The biggest treasure in life is sisterhood. The power of women in supporting each other is endless and so different from anything else in the world
At The Circle,we are ever-inspired by each and every one of our members. From the students and the mothers to the lawyers and the musicians. They are doers and they are the engine moving The Circle.
One of those women is co-founding member of The Circle Livia Firth. Founder and Creative Director of the sustainability brand consultancy Eco-Age, a UN Leader of Change, an Oxfam Global Ambassador and mother of two, Livia has also somehow found time to executive produce The True Cost movie and work on The Lawyers Circle’s ground-breaking report that was published in May 2017 and that shows that a living wage is a fundamental right.
In the relatively quiet time between the media frenzy about the report and the next phase in the project, we talked to Livia about what the next steps are to ensure a living wage for garment workers, how to be a more ethical consumer and what makes The Circle different.
Every member has her own unique journey within The Circle. Can you tell us a bit about your journey and why, after so many years, you still support The Circle as a member?
I consider myself an active citizen and support different NGOs — in environmental and social justice and all the different aspects of these two pillars. I am very lucky as I had the opportunity to travel a lot with Oxfam or collaborate with the small and powerful Reprieve, among others NGOs I come across in my work at Eco-Age. The Circle is very different — when you put women in charge and women together, the opportunities are endless and the results are very concrete.
The Circle is about women coming together to empower the most vulnerable women and girls worldwide. But many members of The Circle feel empowered by being part of our network too. How has The Circle helped you to feel empowered?
The biggest treasure in life is sisterhood. The power of women in supporting each other is endless and so different from anything else in the world. The Circle is the perfect manifestation of this — knowing that there is this wonderful resource of women of every background which each one of us, wherever in the world (from a big city in England to a small village in Africa), can call upon and create true change. It’s magnificent!
Can you tell us about an inspiring woman that you have met through The Circle?
Too many! Are there un-inspiring women?
You are best known for being a leading advocate of ethical fashion and have worked closely with The Lawyers Circle on their Living Wage report, which focusses on wages and working conditions in the fashion industry. How did your interest in ethical fashion begin?
When I met Lucy Siegle, Orsola De Castro and Jocelyn Whipple back in 2008 at Eco-Age. It was the first time I heard about human rights and environmental justice being linked to fashion. Then, the same year, I went to Bangladesh with Lucy Siegle for the first ever trip The Circle did — and we got smuggled into a garment factory and what I saw shocked me: so many women working producing 150 garments an hour on different production lines, in a building with no air, and bars at the windows and no fire escape or anything like that. Armed guards at the only door to get in and out, two toilet breaks a day and the most inhumane conditions you can imagine. It was a real eye-opener.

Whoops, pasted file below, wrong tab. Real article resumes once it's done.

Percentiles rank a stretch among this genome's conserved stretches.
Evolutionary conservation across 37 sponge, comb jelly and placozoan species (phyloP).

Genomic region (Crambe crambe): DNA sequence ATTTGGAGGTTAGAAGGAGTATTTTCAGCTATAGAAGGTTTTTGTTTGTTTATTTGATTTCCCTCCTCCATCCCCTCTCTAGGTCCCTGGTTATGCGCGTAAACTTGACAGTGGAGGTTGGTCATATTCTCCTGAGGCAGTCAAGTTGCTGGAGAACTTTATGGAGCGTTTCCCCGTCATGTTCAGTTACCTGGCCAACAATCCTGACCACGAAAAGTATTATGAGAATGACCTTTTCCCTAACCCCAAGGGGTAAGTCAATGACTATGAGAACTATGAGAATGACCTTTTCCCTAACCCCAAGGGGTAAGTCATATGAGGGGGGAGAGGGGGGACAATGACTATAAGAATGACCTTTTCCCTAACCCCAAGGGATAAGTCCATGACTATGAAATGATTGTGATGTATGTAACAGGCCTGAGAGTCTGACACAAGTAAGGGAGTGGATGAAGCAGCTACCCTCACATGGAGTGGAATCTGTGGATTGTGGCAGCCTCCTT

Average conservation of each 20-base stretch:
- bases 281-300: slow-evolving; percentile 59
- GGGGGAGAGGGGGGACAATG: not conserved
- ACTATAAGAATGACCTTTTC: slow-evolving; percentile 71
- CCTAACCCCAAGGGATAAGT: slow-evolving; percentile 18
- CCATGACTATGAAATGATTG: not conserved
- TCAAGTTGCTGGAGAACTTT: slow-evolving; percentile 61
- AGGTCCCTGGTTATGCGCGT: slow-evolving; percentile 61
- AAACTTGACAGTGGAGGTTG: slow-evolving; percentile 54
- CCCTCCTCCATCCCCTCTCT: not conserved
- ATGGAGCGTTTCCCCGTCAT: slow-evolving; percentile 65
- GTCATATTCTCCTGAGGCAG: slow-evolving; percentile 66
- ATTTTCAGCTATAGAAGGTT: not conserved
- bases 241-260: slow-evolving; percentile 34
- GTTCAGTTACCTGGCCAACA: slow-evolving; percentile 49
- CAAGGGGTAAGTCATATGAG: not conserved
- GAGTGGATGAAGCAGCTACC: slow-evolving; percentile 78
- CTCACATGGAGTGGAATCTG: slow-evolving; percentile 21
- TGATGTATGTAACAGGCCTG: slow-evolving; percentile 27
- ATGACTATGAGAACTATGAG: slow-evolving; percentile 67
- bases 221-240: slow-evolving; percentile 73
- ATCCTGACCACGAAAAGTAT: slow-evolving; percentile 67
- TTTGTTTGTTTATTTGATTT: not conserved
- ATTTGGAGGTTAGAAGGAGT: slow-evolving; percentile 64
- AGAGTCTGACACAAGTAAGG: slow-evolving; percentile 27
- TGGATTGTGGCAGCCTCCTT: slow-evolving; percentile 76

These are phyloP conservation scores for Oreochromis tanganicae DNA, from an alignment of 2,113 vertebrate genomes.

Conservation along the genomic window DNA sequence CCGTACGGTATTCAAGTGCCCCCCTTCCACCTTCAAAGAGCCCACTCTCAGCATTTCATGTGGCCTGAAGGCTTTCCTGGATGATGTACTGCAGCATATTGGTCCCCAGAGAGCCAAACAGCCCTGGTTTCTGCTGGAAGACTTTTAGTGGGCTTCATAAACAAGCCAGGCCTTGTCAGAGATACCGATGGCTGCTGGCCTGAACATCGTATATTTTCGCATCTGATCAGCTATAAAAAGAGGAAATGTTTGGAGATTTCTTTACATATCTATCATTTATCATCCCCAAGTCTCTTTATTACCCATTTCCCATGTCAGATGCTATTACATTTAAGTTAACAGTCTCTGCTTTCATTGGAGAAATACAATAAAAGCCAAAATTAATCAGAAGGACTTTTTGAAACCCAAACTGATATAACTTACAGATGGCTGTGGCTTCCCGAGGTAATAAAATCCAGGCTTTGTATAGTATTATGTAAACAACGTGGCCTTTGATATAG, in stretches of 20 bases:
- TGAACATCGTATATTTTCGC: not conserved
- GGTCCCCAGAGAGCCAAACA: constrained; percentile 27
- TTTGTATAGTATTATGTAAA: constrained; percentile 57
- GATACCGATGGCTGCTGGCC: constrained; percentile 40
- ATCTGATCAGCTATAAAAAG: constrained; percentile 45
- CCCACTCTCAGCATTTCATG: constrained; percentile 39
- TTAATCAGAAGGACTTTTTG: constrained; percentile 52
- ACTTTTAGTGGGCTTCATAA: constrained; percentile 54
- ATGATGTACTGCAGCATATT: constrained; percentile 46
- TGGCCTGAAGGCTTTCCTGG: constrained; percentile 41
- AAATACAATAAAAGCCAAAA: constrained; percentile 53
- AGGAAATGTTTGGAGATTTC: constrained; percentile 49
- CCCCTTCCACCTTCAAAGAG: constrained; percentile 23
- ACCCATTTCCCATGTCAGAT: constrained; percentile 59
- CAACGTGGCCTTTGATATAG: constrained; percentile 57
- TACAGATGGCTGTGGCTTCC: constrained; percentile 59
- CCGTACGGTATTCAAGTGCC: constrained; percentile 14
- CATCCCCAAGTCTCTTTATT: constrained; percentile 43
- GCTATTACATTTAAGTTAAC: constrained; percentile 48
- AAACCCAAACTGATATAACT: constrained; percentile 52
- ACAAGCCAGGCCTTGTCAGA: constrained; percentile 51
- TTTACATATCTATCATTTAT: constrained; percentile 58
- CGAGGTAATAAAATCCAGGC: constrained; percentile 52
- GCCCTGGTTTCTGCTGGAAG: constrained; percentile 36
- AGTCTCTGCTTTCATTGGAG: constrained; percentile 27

What are your top tips to be a more ethical consumer of fashion?
Just a simple one: stop consuming obsessively and treating fashion as disposable. Buy only things you know you will wear for years and that you will take care of. This is how you build a sustainable wardrobe full of things you love (and full of memories too!).
So we should buy less too?
Absolutely buy less. And take care of things. When did we become the society that buys ready-made mashed potatoes? Do you know how long it takes to boil two potatoes and mash them? And it’s cheaper. Or mend the hole in that sock rather than throw it away because it’s easier to buy a new pack of socks for £5. They have made us addicted to consuming and being lazy.
Often the clothes most of us can afford are manufactured in countries with weak workers’ rights and wages regulations. How can one be a more conscientious consumer on a low budget?
Do you know that most people who think they have no money and therefore buy fast fashion cheap clothes end up spending much more on fashion? Do you really want to save money? Invest in clothes that last forever.
Changing the way we consume is necessary, and, if enough people do it, in the long term brands will have to change the way they produce too. But how can we, as individuals, help make that shift quicker? How can we influence brands that are not ethical?
Stop buying from fast fashion brands at the pace we are shopping today. Then they will have to produce less! They say it is because “the consumer wants it” — well, let’s show them the consumer does not want it anymore.
You recently went to Copenhagen to launch The Lawyers Circle report. The report argues that a living wage is a fundamental right and that fashion brands have a responsibility to ensure that garment workers earn a living wage. What are your next steps in the struggle to ensure a living wage for workers in the fashion industry?
The report took two years to make and it’s ground breaking — it’s the first time ever that the living wage issue and discussions (which have been on the scene for more than a century) are analysed from a legal point of view. Watch out for what not only the power of law but the power of women lawyers will unleash! The second phase will be to align different stakeholders — business, governments and more legal entities — to progress on achieving the results we want: to end slave labour worldwide.